For centuries, explorers have sought a trade route from Asia to the West. It’s been there all along, although conditions in the extreme far north made passage perilous, if not impossible.
Until now. Last summer, a Russian supertanker dodged icebergs in Arctic waters and made the trip, sailing from Murmansk in the north of Russia to Ningbo, China.
The Baltica, a 114,564-tonne tanker which carried a cargo of gas condensate, was accompanied on its 11-day voyage through the Northeast passage by two nuclear ice breakers. And it wasn’t the first: there were three other ships who made the journey before the Baltica.
Tip of the iceberg
“With climate change and the retreat of sea ice, we’re seeing summers that are getting longer and less sea ice to navigate,” says Aldo Chircop, director of Dalhousie’s Marine and Environmental Law Institute and a professor at the Schulich School of Law. “With current trends, we might see more areas opening up.”
You might say a supertanker taking a shortcut through treacherous waters is only the tip of the iceberg. As the Arctic opens up, there are those scrambling to take advantage. Exploration is only beginning in one of the most remote regions on Earth, regarded as an untapped storehouse of natural resources including oil, gas and methane hydrates.
That’s why 50 of the world’s top Arctic experts are getting together in Fairbanks, Alaska to discuss the impacts of a more accessible Arctic Ocean, particularly on the area beyond the national jurisdiction of northern countries including Canada, Russia, the United States, Denmark and Norway. The workshop is being hosted by University of Alaska Fairbanks (Geography Program) and Dalhousie University’s Marine & Environmental Law Institute.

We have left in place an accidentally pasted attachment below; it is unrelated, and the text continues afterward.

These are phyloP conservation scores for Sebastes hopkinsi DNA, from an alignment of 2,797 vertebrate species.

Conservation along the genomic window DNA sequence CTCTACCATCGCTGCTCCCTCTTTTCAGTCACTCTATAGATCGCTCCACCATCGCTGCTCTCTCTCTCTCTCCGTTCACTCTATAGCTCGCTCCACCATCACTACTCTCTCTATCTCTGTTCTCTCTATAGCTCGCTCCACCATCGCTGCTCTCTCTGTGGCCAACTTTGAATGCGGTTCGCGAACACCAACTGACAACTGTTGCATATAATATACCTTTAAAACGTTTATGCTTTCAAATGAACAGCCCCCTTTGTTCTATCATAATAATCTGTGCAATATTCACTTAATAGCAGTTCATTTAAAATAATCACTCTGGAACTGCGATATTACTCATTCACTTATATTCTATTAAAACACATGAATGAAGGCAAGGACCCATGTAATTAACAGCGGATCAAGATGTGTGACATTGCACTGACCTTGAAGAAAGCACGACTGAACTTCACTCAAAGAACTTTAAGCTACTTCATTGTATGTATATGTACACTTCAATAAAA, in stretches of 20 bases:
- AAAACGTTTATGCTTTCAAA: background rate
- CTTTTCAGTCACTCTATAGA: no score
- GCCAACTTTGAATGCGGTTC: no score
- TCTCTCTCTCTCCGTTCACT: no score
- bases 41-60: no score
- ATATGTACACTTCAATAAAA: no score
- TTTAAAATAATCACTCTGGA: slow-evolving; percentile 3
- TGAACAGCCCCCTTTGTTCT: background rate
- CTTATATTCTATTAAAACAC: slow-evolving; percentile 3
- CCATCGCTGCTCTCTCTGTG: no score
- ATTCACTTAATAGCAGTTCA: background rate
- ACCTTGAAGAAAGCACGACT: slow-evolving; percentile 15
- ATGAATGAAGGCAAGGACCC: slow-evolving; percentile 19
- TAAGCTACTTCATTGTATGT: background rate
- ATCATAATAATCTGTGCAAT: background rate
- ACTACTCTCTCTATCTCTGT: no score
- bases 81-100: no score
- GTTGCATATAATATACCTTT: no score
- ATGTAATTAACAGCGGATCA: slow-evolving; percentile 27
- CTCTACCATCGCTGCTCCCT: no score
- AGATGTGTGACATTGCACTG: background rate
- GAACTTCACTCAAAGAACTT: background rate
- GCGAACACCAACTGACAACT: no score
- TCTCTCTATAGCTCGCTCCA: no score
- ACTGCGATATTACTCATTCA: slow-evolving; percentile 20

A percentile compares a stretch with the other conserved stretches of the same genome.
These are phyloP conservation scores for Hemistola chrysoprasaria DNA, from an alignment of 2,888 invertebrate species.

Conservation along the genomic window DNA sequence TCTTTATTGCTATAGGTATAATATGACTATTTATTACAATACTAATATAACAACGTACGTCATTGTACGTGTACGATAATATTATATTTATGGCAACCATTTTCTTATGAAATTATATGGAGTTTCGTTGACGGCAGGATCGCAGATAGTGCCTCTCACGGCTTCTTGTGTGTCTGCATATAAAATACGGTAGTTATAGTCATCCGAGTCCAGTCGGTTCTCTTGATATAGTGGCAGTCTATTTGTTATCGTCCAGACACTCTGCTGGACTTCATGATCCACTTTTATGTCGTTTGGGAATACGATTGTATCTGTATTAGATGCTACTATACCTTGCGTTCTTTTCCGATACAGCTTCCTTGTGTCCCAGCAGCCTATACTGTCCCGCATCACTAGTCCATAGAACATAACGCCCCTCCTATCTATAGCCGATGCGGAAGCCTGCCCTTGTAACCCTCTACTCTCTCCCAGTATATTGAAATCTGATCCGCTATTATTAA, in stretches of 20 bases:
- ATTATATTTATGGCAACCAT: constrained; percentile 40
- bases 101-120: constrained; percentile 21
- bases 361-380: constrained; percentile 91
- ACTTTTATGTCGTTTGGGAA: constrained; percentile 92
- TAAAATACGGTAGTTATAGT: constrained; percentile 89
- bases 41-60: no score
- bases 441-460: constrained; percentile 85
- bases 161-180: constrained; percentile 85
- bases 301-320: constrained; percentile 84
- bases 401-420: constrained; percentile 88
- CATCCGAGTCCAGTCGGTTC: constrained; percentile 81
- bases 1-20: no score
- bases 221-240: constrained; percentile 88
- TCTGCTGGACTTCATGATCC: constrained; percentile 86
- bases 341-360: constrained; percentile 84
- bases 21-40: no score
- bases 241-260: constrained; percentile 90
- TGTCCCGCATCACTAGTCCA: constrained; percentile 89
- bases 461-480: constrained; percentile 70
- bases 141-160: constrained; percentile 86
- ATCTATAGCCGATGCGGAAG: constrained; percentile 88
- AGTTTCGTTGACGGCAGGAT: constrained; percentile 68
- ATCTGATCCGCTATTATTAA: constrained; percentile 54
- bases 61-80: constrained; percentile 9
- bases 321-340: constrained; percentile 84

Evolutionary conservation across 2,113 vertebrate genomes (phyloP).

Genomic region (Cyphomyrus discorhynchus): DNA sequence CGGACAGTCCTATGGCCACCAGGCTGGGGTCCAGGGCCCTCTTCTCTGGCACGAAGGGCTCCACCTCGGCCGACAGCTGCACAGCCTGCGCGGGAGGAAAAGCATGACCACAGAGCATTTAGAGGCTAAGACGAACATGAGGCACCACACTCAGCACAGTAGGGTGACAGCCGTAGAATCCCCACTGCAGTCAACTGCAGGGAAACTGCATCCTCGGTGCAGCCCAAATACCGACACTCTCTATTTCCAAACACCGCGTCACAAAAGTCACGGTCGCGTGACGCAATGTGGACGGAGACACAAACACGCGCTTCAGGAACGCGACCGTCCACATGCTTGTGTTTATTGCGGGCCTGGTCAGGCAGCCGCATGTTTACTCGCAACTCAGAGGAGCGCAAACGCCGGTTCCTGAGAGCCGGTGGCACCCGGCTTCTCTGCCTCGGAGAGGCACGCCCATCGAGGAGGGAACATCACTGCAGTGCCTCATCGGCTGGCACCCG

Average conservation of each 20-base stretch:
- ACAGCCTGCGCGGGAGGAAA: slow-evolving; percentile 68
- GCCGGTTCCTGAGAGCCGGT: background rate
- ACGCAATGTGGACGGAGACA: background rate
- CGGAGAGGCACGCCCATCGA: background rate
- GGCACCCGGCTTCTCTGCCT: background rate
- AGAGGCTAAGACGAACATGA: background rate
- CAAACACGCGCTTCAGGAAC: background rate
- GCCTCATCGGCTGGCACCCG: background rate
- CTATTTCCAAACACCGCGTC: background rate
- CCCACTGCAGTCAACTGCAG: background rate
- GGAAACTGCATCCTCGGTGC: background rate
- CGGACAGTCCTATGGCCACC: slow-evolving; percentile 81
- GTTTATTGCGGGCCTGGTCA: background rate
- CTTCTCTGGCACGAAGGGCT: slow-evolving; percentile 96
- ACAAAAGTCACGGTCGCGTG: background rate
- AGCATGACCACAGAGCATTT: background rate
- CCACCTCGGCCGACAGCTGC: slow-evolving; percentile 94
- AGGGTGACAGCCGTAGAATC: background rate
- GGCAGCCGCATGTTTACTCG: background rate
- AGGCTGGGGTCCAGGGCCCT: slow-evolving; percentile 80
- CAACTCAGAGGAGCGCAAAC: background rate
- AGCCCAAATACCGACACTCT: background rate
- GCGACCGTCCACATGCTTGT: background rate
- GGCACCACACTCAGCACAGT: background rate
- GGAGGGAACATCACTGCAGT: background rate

“There is no other region in the world where you see this incredible change,” says Professor Chircop, who is attending the Alaska session with his Dalhousie colleague, David VanderZwaag, Canada Research Chair in Ocean Law and Governance. “It’s still largely ice covered and a very fragile environment ... should we assume what applies elsewhere, applies to the Arctic too?”
Prof. Chircop says the gathering will be structured so experts in small working groups can brainstorm issues that they’ve been asked to ponder beforehand. Issues include the possibility of new fisheries opening up as fish stocks migrate further north; questions of shipping, navigation and security as trade routes become passable during the brief summer months; and activity on extended continental shelf and international seabed area where some believe much of the world’s gas reserves exist. And yet the environment is sensitive and fragile. How would the Arctic cope, for example, with an accident like the Deepwater Horizon oil spill where the cold temperatures would make it difficult for the oil to disperse and dissipate? Where the harsh environment and the remoteness would make it difficult to respond to emergencies?
“Are there international laws and standards that provide enough of a framework for protection or are there gaps?” asks Professor Chircop, who adds another question: “What do we think we know? We do have to put our heads together on this because this is an environment less able to take mistakes. One mistake could lead to a domino effect and yet we have no idea which direction the domino goes ...
“What we are confident about is that we just don’t know enough.”
Recommendations to sensitive decision makers
Prof. Chircop is hoping the experts at the meeting will come up with a series of recommendations which will be disseminated broadly to “sensitize decision-makers on the issues concerning areas beyond national jurisdiction.”
Workshop organizers wish to acknowledge financial support from University of Alaska Fairbanks, the PEW Charitable Trusts, Total Foundation and Natural Resources Defense Council.
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